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Caribbean Dreamin'

by Michael L. Smith

Caribbean. 1. A word that beckons images of adventure, conquest and romance. 2. A region of ageless mysticism, where visions of escape lead and dreams are known to come true.

Among the many natural blessings afforded Costa Rica, one of its most priceless and least visited areas is the lush Caribbean coast, an area of untold natural riches. From the canals of Tortuguero and the multi-colored sand beaches lined with towering coconut palms, to the rugged mountains of Talamanca, adventure and discovery await all visitors.

Costa Rica's Caribbean offers a vast variety of outdoor activities--world-class fishing, hiking, bird watching, horseback riding, jungle camping, all types of water activities including white water rafting, ocean and river kayaking, first-class surfing and diving, snorkeling, canoeing . . . the list goes on. In the Talamanca region add hiking and camping in uncharted wilderness and visits to various Indian reservations.

The Atlantic slope is a fertile area extensively exploited for agriculture, horticulture and ranching. However, it is also an area of great biodiversity which the country is endeavoring to retain through several protected zones. Perhaps Costa Rica's most well-known area is the northern coast where Tortuguero National Park and Barra del Colorado Wildlife Refuge protect a vast alluvial flood plain and the famous canals of Tortuguero. A peaceful boat ride through these meandering channels reveals an abundance of animal life and a multitude of birds in the exuberant foliage lining the waterways. The fishing lodges of Barra del Colorado take advantage of the world-class tarpon fishing available here. The beach at Tortuguero is the most important nesting site in the western Caribbean for the green sea turtle. The giant leatherback and the hawksbill turtles also nest along these shores. You can visit the Caribbean Conservation Corporation's Natural History Center near the nesting beach to learn about these ocean giants.

Caribbean capital

Limón, gateway to the Caribbean, is where the cruise ships dock and is the perfect place to begin exploring. Capital of the Afro-Caribbean culture in Costa Rica, many of the region's people speak English dialects that have survived since colonial times thanks to the mountainous natural barriers between this zone and the rest of the country. Stroll through the city's central park and see if you can spot the sloths in the trees; relax on beautiful crescent beaches like Playa Bonita north of the city; visit areas of historical interest and discover the roots of Caribbean culture.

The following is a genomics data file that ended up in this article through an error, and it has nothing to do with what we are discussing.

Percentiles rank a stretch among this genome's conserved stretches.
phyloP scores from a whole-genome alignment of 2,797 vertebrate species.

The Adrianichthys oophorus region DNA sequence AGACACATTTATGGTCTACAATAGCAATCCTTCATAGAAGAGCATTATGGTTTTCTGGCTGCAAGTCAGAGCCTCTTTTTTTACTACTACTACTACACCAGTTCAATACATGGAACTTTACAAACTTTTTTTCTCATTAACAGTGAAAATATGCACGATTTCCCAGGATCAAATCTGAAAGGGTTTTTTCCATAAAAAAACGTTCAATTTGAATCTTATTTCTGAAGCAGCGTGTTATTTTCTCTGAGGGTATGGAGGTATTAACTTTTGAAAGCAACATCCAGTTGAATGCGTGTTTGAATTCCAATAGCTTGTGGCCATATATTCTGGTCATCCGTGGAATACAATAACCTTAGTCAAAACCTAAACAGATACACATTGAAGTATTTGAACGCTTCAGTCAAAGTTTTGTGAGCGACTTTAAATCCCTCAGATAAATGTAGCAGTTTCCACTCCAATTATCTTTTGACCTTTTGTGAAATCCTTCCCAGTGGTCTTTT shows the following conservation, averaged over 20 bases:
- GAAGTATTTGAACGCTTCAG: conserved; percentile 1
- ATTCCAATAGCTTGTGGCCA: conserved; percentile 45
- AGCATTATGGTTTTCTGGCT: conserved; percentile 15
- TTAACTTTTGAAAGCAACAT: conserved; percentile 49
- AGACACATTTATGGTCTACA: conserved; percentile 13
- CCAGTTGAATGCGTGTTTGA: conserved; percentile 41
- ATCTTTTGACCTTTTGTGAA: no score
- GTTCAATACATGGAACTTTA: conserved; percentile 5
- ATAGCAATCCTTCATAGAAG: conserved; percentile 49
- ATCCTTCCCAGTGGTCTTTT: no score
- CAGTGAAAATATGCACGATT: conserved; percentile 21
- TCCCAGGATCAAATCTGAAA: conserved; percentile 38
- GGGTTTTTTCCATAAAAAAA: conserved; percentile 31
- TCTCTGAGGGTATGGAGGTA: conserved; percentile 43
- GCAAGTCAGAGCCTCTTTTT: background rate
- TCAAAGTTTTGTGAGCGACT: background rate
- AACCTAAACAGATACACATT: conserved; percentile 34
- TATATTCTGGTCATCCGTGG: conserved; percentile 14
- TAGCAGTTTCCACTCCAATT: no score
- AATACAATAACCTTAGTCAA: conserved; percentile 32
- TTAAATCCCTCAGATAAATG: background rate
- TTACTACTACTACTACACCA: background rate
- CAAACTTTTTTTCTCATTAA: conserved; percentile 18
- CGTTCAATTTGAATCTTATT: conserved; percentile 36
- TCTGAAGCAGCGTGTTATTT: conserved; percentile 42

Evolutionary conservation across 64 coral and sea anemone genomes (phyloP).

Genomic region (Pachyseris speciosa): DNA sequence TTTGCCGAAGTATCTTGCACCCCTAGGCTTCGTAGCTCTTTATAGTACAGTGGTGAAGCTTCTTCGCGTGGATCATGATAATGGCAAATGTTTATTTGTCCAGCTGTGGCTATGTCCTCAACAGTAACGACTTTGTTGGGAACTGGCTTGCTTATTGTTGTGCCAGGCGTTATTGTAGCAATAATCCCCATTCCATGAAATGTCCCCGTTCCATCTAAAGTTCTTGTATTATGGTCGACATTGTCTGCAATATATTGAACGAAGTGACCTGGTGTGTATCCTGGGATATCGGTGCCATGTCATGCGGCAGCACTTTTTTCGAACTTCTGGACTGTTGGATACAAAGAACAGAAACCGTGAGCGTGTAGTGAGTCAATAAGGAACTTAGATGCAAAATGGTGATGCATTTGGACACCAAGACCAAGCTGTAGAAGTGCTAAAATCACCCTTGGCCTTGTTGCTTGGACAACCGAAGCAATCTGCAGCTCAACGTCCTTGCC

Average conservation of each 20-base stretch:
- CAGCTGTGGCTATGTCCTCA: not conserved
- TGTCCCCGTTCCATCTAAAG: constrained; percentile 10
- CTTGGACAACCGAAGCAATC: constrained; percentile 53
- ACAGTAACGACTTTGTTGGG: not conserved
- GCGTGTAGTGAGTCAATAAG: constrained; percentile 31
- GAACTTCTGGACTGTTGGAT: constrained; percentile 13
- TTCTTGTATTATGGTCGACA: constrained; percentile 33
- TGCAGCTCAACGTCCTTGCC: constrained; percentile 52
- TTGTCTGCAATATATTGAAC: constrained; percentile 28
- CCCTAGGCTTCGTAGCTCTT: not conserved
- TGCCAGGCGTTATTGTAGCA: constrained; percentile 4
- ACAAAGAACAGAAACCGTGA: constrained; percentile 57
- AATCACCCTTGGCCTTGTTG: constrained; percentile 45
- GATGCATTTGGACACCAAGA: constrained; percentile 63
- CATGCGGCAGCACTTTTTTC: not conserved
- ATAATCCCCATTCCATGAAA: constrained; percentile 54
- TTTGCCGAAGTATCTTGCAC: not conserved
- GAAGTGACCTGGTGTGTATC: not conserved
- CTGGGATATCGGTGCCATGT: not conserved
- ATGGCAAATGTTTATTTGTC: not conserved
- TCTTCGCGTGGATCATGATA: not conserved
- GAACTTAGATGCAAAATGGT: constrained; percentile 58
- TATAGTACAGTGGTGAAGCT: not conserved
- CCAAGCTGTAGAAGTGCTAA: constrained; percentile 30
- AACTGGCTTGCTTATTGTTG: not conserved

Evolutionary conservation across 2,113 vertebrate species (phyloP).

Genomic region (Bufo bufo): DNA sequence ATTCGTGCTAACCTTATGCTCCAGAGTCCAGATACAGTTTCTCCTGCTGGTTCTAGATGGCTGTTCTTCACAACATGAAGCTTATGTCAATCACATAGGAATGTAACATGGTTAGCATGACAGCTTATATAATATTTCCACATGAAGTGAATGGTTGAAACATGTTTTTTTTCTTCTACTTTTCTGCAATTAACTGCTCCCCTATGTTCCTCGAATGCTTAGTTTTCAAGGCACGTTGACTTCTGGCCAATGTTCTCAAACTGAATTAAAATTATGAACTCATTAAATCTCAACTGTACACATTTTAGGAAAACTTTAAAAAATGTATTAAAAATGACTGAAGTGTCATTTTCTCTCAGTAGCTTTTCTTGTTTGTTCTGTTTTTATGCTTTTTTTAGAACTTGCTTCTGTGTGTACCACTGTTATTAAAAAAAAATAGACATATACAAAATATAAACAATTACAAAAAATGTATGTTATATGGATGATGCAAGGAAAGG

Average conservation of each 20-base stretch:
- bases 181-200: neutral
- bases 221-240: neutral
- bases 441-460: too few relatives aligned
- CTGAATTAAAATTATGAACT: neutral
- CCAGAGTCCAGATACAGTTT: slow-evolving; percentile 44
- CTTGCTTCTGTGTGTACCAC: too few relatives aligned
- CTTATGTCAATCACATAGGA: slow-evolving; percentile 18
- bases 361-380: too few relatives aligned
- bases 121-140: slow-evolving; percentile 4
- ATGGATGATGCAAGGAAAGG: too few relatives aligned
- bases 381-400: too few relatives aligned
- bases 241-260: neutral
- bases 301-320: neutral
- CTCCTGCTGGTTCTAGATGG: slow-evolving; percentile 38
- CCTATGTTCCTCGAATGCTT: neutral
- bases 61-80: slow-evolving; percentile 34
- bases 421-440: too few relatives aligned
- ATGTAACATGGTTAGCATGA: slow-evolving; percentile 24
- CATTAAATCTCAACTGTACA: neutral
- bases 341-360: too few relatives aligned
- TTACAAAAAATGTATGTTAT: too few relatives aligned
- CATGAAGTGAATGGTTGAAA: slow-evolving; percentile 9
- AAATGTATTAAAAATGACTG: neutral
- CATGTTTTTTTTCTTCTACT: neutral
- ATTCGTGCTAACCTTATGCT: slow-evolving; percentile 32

Off shore from Limón is Isla Uvita, the small island where Cristobal Colón (Christopher Columbus) anchored during his discovery voyage to this area in 1502. Tours to the island offer ocean kayaking, snorkeling and scuba diving on a sunken Galleon.

Southward bound

If a stop in Limón produces a little culture shock, it's a good equalizer for the journey ahead. Following the coastal road south of the city quickly leads to the laid-back tropics envisioned in dreams. The pace is not hurried here, nor should it be. There can be no rush to get through this area to . . . where? This way will take us to the end of the road; and perchance the beginning of life.

About an hour south of Limón, one kilometer from the Río Estrella bridge, is Aviarios del Caribe, Costa Rica's newest national wildlife refuge. This privately operated reserve encompasses more than 104 acres of marshy land including canals and a lagoon. An early- morning canoe ride through these serene canals reveals a wealth of animal life. Sloths, river otters, crocodiles and monkeys are a few of the inhabitants easily spotted in the area. This refuge, as with most of the Talamanca region, is a birder's paradise. The owners of the lodge, Luis and Judy Arroyo, and their guests have identified over three hundred resident and migratory species. The trails along the canals lead to more discoveries for the naturalist and photographer.